That is Africa your Africa

That grows again patiently obstinately

a) What is the poem about?

The poem is about the effects colonialism has had on Africa. It traces the history of pre-colonial Africa, then shows the torture that Africans underwent in colonialism and how Africa is starting afresh like a young tree.

b) What does the symbol ‘that tree young and strong” suggest?

First of all the symbol refers to Africa. It suggests that after colonialism Africa began to grow up again just as a young tree.

c) Why do the fruits acquire a bitter taste of liberty? Why does liberty taste bitter?

The fruits acquire a bitter taste because liberation of the oppressed is not a simple thing. It needs sacrifice and determination. Some people lose their lives in the process. So in such a case liberty is never sweet but bitter memories.

d) What do these words symbolise?

Scars’, ‘whip’ and ‘blood’. They stand for the torture that Africans went through in colonial time.

e) What is the tone of the poem?

The tone changes from the beginning it is happy in the middle it becomes sad but at the end it becomes optimistic.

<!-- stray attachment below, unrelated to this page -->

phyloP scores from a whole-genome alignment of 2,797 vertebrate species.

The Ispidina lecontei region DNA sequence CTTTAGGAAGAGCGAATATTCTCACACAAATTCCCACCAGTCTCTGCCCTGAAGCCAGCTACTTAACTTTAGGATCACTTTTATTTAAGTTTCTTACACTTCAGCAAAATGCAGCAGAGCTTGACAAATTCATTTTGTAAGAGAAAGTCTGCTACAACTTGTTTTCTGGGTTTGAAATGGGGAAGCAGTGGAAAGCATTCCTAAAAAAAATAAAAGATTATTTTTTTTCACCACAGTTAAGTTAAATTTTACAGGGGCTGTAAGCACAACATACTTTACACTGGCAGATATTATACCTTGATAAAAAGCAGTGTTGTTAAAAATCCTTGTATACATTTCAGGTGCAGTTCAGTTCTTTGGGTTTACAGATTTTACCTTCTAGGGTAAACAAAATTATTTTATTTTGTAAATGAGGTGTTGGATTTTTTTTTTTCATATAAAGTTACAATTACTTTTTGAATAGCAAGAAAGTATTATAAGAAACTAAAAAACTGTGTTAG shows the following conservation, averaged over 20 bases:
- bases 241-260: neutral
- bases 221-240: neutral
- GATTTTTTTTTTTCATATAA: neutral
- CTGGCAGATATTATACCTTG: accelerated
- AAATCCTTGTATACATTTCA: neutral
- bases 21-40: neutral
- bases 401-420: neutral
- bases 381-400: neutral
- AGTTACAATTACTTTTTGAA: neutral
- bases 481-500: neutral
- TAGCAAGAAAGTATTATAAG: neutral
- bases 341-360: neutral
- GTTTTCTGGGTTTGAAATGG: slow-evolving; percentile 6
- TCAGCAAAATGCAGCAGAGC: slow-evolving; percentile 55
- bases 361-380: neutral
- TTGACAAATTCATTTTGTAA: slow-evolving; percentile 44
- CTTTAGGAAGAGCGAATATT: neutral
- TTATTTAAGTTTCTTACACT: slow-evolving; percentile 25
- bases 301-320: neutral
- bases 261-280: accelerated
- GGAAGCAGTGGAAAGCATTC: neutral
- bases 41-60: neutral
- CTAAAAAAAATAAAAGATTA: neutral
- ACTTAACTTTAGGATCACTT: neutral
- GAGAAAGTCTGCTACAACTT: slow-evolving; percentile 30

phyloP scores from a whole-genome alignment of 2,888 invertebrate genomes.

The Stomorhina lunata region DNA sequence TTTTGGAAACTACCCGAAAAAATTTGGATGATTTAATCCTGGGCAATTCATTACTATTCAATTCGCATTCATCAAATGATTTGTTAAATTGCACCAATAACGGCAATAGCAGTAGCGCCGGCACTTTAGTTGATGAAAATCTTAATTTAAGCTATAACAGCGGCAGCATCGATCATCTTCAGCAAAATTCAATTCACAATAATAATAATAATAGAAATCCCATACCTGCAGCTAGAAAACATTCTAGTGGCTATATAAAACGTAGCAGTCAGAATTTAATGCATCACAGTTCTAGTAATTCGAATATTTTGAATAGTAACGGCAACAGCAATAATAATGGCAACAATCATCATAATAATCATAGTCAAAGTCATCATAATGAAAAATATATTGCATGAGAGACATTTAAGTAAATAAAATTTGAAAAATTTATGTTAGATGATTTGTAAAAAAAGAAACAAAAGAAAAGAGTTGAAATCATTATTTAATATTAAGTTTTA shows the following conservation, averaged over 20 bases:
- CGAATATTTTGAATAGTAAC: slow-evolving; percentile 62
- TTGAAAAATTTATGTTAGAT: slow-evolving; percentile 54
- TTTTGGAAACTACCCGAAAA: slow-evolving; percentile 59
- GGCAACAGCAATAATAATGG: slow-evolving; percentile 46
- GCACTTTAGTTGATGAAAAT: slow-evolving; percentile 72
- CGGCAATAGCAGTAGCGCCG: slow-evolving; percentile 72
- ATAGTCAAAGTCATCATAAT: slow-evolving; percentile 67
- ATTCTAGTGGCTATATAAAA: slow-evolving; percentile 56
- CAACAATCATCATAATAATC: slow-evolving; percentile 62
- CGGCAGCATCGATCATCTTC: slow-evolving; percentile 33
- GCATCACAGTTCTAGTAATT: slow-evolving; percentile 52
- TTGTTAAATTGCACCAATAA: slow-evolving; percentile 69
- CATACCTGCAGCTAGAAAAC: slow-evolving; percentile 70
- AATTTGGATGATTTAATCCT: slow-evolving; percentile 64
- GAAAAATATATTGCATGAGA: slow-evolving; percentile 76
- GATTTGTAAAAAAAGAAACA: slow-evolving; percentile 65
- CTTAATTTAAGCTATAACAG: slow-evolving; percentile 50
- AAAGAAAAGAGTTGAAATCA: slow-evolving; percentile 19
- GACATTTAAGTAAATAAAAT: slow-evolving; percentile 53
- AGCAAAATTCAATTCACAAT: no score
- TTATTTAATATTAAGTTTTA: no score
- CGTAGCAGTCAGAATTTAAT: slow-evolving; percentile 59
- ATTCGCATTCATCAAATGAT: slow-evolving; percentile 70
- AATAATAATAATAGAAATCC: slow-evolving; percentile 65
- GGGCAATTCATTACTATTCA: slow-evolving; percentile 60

f)   Why does the poet say that “black blood flows in his veins”?

Black blood in this poem symbolises Africanism as there is no blood that is black in colour. So he shows that although he grew up in France he is still aware of his African identity.

g) How have the past effects of colonialism shaped the Africa’s present?

The socio-political and economic state of Africa today was seriously affected during colonial time. So Africa was paralysed and is just starting afresh as a young tree while the colonisers are well off.

h) Comment on the figures of speech and poetic devices.

Anadiplosis; the repetition in which the last expression of one statement becomes the first expression in the following statement

   The blood of your sweat

The sweat of your work

The work of your slavery

The slavery of your children

Rhetorical question a question that does not need a reply.

Is that you this back that is bent

Symbolism

Ø Scars’, ‘whip’ and ‘blood’. They stand for the torture that Africans went through in colonial time.

Ø Black blood– symbolises African identity

Personification.

The poet addresses Africa as though it is a human being and has blood that flows, and can sweat etc.

Alliteration- repetition of similar consonant sounds at the beginning of consecutive words

You beautiful black blood

Repetition (for emphasis)

The word Africa is repeated 7 times throughout the poem Eg. Africa my Africa.

Under exaggeration.

Your beautiful black blood

This is under exaggeration because there is no black blood in colour.

MESSAGE

Ø Colonialism paralysed Africa so it is up to us to make Africa’s hope alive again.

Ø We must know our identity as Africans, where we come from, where we are and what we need to do to get where we are going.

1 COMMENT